The study used six websites: three “official” sites of a fictional senatorial candidate and three sites by an independent group backing his run; two of the six sites were about the candidate, two contained only attacks on his opponent, and two were supportive but included links to the negative sites. In every test, the fictional candidate won out over his opponent (who didn’t have a website), whether subjects opened a positive site or not. Overall, those who saw both constructive and destructive sites were “slightly more likely to vote for the featured candidate than those who only saw the positive site.” Although the researchers observed that potential voters sometimes failed to notice whether a site was official or sponsored, the negative independent sites tended to be listed among the most credible.
It’s a common charge that negative politics has turned people away from polling stations. But while fewer Americans than ever may show up to vote in 2012—37.8 percent of those of voting age made the effort in 2010 compared to 63.1 percent in 1960—the Web isn’t necessarily to blame. Wu found that “exposure to negative political messages on the Web does not lead to lower interest in the political process.” In fact, those identifying as unenthused about politics were more likely to remember a negative campaign than a positive one, even if they questioned its validity.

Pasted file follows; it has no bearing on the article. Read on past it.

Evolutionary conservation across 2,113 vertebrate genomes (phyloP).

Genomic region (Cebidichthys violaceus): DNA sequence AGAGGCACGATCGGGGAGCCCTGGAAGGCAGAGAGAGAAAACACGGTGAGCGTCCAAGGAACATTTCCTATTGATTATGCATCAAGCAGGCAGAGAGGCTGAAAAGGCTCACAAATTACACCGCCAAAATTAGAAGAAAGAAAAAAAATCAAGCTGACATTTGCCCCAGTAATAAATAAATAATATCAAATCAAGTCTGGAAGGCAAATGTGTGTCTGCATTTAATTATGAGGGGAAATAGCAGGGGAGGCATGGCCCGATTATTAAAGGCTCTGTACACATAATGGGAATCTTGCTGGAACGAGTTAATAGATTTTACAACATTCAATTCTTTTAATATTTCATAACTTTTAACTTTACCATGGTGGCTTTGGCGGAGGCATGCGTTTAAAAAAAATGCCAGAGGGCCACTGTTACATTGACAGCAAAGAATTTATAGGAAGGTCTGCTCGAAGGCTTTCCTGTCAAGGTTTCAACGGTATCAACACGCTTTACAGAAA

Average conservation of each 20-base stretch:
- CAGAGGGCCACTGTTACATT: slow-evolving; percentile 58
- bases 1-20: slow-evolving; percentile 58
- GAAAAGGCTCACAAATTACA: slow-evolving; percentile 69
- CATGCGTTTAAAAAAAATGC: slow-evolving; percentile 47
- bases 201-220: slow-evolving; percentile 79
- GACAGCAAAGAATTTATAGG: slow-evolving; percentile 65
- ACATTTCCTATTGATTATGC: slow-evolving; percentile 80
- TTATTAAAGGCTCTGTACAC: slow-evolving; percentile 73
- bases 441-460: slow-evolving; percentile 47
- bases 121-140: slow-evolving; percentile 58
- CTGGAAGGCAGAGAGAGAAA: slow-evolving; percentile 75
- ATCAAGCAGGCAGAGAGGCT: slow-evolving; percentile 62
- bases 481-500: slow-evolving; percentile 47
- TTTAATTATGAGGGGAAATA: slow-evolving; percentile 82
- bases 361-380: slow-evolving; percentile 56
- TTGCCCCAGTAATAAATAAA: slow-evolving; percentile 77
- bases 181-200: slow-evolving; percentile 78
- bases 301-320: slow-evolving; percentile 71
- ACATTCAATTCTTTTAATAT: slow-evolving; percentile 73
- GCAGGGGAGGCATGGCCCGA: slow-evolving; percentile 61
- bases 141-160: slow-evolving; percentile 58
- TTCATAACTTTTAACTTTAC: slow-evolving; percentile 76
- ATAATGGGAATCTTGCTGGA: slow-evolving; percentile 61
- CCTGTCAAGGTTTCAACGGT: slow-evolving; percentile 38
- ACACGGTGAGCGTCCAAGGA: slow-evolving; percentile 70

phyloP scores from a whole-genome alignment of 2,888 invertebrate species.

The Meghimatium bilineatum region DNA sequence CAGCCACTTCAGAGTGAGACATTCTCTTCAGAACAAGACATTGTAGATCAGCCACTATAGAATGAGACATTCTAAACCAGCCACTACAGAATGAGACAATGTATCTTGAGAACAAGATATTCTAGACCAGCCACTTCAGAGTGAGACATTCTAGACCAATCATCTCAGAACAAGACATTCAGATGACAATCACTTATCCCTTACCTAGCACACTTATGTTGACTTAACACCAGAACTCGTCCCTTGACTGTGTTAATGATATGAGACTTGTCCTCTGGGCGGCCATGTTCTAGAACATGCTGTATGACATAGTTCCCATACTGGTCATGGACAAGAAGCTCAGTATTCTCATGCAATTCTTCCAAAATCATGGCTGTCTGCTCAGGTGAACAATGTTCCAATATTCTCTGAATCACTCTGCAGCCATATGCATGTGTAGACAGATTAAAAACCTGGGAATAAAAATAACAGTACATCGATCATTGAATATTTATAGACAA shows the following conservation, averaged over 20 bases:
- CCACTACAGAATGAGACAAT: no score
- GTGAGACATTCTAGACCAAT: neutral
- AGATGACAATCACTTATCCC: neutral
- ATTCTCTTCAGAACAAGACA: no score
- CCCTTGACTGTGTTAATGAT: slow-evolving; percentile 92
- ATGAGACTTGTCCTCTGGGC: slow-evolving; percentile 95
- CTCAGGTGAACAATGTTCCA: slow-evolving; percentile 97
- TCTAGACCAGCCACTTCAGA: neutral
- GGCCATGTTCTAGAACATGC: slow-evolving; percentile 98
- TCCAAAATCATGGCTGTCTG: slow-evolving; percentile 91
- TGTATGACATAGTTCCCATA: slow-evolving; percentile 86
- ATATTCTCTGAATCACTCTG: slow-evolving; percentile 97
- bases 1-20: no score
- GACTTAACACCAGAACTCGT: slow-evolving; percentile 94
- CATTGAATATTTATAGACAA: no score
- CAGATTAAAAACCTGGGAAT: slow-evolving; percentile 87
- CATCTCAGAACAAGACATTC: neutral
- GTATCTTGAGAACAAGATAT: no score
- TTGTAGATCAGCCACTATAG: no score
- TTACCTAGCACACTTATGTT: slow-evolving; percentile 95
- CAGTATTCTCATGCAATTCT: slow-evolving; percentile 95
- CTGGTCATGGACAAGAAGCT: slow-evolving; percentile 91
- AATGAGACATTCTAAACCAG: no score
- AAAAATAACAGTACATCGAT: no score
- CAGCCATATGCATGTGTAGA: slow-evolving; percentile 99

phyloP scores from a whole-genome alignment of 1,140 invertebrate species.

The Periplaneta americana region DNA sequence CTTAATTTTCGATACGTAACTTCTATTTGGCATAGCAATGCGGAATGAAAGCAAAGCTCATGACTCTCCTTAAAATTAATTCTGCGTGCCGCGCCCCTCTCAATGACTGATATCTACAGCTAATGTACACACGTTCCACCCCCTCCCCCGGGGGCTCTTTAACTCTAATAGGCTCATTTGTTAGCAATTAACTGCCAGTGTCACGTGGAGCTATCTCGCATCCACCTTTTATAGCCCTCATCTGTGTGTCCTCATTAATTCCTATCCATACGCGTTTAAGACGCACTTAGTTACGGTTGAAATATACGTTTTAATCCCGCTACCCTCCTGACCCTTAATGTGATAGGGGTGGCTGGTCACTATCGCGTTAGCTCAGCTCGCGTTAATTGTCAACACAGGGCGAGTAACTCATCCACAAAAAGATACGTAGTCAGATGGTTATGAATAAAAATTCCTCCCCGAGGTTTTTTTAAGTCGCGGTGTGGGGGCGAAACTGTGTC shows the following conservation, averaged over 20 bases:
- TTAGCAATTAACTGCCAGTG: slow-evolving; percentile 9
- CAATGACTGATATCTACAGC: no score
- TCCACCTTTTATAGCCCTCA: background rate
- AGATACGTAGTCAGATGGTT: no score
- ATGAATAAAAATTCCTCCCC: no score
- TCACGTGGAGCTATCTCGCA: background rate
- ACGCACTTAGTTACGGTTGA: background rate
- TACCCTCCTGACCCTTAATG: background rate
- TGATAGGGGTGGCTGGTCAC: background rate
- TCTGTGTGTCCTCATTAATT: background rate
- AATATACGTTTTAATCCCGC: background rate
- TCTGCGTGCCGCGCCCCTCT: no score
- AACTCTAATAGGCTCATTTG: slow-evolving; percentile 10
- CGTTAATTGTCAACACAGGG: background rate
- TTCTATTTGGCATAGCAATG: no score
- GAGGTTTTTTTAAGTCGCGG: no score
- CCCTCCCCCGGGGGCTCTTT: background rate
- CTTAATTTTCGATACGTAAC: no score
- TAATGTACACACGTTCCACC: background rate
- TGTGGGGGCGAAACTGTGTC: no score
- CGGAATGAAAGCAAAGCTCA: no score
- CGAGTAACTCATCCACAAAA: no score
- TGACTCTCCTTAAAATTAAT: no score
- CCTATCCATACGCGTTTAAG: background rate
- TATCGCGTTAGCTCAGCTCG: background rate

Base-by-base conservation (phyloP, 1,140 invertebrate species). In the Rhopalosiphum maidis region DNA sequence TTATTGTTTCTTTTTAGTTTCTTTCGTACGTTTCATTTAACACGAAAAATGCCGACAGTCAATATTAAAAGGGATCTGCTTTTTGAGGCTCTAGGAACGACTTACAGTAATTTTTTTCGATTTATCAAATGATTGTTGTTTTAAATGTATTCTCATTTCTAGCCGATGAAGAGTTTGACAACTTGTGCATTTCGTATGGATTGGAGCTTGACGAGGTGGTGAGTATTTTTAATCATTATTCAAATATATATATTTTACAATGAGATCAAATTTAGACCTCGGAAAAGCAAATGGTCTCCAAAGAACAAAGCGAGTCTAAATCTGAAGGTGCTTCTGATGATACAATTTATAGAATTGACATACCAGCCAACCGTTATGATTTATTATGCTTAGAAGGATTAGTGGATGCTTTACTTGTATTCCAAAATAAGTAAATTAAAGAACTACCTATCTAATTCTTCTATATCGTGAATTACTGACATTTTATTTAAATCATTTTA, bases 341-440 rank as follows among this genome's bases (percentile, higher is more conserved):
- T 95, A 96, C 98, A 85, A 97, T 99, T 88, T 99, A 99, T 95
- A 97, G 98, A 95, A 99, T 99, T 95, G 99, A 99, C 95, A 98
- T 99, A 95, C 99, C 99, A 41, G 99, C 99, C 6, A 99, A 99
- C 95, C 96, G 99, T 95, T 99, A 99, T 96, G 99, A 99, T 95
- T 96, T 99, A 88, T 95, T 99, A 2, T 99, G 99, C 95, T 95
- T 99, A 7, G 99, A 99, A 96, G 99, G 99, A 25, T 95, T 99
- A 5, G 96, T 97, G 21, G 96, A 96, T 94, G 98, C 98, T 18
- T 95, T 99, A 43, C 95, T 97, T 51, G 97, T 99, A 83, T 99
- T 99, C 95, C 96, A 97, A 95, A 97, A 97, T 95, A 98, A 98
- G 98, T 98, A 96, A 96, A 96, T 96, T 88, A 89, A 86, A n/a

The study’s authors conclude their findings should “be instrumental for political communication researchers as well as political marketing practitioners.” Those, like President Barack Obama, who have their names on the ballot, might also take some lessons from the study: Hope sounds great, but hate can win elections, too.
Want to know more? Read the full research report.
Who’s your most trusted news source? Fox, CNN, MSNBC? How about someone with more viewers than those big three can muster combined? Try Lady Gaga.
Don’t laugh. With 20 million followers on Twitter (compare to a combined average of 3.3 million primetime viewers for the three major news networks in 2010), Gaga is an influential voice on an increasingly trusted medium. Twitter—according to COM Assistant Professor of Communication Mina Tsay and researchers at the University of Kentucky, Lexington—might be a more credible source than some might think.